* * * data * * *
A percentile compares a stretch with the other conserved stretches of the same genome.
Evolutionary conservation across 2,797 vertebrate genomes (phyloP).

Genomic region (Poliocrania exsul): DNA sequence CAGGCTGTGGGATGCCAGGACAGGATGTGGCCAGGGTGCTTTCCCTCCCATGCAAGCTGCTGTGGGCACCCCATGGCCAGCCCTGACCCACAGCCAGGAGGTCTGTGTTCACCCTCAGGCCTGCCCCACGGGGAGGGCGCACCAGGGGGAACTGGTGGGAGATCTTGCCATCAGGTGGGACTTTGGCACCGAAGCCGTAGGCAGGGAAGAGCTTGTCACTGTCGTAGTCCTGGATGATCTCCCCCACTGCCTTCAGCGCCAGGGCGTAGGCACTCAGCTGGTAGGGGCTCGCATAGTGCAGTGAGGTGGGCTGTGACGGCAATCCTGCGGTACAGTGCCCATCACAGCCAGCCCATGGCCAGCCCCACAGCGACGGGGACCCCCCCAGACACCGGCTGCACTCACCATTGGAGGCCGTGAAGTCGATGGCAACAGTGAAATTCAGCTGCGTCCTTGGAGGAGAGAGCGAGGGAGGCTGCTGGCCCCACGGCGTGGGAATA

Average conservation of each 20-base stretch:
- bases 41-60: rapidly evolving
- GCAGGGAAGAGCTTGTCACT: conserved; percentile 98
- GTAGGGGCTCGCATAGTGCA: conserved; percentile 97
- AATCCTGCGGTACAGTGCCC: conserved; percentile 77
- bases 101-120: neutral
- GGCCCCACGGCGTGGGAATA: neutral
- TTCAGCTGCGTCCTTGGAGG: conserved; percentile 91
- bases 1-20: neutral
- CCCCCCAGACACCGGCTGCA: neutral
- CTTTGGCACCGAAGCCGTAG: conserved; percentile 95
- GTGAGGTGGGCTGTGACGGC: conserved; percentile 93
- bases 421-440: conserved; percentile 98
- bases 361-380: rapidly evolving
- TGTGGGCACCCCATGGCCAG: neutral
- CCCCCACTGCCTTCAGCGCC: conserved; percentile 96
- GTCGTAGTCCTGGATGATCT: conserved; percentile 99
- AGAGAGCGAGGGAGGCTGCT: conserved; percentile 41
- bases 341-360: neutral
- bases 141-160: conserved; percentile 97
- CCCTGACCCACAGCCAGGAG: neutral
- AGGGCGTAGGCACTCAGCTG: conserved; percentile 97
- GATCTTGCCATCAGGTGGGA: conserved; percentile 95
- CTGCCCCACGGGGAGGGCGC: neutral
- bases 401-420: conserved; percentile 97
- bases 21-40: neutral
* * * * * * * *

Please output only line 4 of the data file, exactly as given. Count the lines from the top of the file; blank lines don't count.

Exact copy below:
Average conservation of each 20-base stretch: